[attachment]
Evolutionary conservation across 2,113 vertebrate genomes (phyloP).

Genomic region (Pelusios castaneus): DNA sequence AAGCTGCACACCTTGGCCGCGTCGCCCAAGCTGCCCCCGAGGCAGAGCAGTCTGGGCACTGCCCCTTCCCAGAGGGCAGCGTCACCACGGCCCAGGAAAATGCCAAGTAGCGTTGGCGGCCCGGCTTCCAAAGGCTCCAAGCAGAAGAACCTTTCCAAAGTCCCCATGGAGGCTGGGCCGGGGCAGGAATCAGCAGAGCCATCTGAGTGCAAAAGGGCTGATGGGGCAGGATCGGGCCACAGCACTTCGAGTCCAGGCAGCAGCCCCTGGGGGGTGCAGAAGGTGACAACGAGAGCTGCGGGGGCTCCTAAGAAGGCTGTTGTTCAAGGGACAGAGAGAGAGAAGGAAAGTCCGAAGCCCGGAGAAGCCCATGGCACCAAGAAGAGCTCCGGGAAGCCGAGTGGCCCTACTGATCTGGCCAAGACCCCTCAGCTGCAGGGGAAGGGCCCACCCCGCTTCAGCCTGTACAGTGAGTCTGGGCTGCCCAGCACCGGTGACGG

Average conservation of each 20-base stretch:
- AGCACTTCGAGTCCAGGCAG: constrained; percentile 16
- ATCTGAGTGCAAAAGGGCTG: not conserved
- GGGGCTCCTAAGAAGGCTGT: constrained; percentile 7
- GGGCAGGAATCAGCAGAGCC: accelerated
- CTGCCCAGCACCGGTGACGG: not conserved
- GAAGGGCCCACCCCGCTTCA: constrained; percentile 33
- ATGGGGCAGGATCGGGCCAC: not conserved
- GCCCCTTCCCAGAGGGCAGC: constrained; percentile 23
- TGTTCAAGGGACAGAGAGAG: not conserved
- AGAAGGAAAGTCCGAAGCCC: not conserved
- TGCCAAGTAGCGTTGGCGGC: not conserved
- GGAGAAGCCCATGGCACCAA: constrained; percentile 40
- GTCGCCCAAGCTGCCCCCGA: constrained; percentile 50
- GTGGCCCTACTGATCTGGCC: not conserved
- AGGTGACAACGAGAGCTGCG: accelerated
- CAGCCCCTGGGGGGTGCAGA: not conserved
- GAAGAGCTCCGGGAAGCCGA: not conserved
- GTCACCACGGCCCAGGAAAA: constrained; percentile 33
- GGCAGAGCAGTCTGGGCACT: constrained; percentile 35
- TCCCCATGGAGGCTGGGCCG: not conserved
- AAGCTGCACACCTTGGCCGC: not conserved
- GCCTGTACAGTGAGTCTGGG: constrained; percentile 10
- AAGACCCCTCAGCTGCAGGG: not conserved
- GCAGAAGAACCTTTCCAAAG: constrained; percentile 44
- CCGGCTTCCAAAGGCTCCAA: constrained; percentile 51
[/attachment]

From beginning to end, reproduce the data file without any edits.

Evolutionary conservation across 2,113 vertebrate genomes (phyloP).

Genomic region (Pelusios castaneus): DNA sequence AAGCTGCACACCTTGGCCGCGTCGCCCAAGCTGCCCCCGAGGCAGAGCAGTCTGGGCACTGCCCCTTCCCAGAGGGCAGCGTCACCACGGCCCAGGAAAATGCCAAGTAGCGTTGGCGGCCCGGCTTCCAAAGGCTCCAAGCAGAAGAACCTTTCCAAAGTCCCCATGGAGGCTGGGCCGGGGCAGGAATCAGCAGAGCCATCTGAGTGCAAAAGGGCTGATGGGGCAGGATCGGGCCACAGCACTTCGAGTCCAGGCAGCAGCCCCTGGGGGGTGCAGAAGGTGACAACGAGAGCTGCGGGGGCTCCTAAGAAGGCTGTTGTTCAAGGGACAGAGAGAGAGAAGGAAAGTCCGAAGCCCGGAGAAGCCCATGGCACCAAGAAGAGCTCCGGGAAGCCGAGTGGCCCTACTGATCTGGCCAAGACCCCTCAGCTGCAGGGGAAGGGCCCACCCCGCTTCAGCCTGTACAGTGAGTCTGGGCTGCCCAGCACCGGTGACGG

Average conservation of each 20-base stretch:
- AGCACTTCGAGTCCAGGCAG: constrained; percentile 16
- ATCTGAGTGCAAAAGGGCTG: not conserved
- GGGGCTCCTAAGAAGGCTGT: constrained; percentile 7
- GGGCAGGAATCAGCAGAGCC: accelerated
- CTGCCCAGCACCGGTGACGG: not conserved
- GAAGGGCCCACCCCGCTTCA: constrained; percentile 33
- ATGGGGCAGGATCGGGCCAC: not conserved
- GCCCCTTCCCAGAGGGCAGC: constrained; percentile 23
- TGTTCAAGGGACAGAGAGAG: not conserved
- AGAAGGAAAGTCCGAAGCCC: not conserved
- TGCCAAGTAGCGTTGGCGGC: not conserved
- GGAGAAGCCCATGGCACCAA: constrained; percentile 40
- GTCGCCCAAGCTGCCCCCGA: constrained; percentile 50
- GTGGCCCTACTGATCTGGCC: not conserved
- AGGTGACAACGAGAGCTGCG: accelerated
- CAGCCCCTGGGGGGTGCAGA: not conserved
- GAAGAGCTCCGGGAAGCCGA: not conserved
- GTCACCACGGCCCAGGAAAA: constrained; percentile 33
- GGCAGAGCAGTCTGGGCACT: constrained; percentile 35
- TCCCCATGGAGGCTGGGCCG: not conserved
- AAGCTGCACACCTTGGCCGC: not conserved
- GCCTGTACAGTGAGTCTGGG: constrained; percentile 10
- AAGACCCCTCAGCTGCAGGG: not conserved
- GCAGAAGAACCTTTCCAAAG: constrained; percentile 44
- CCGGCTTCCAAAGGCTCCAA: constrained; percentile 51